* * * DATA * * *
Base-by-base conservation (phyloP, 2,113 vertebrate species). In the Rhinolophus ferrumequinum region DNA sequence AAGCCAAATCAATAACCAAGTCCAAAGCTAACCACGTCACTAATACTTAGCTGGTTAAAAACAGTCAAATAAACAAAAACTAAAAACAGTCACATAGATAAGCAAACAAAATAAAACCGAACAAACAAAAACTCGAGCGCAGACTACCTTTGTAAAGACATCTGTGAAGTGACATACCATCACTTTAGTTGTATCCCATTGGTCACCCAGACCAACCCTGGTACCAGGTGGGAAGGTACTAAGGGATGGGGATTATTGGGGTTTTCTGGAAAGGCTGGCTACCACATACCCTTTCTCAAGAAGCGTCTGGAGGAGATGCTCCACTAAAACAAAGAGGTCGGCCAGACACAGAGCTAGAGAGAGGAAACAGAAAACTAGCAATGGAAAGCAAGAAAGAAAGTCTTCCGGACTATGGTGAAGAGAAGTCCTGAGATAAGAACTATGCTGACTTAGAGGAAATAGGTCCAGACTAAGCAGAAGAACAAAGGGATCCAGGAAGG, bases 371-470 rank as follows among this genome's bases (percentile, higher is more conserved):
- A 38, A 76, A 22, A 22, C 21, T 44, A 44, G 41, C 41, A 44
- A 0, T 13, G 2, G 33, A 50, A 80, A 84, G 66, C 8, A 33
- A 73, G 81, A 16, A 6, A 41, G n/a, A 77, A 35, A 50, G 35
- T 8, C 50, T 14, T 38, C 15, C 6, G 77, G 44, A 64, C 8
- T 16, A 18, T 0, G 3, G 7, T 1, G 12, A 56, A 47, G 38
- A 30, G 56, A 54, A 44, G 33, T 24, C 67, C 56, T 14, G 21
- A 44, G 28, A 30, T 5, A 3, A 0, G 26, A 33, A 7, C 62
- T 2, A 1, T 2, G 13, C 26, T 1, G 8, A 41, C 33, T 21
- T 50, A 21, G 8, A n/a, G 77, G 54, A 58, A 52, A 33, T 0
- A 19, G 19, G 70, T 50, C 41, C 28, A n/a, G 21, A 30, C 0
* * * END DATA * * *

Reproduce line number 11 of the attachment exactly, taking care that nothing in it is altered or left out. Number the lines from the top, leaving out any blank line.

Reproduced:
- A 19, G 19, G 70, T 50, C 41, C 28, A n/a, G 21, A 30, C 0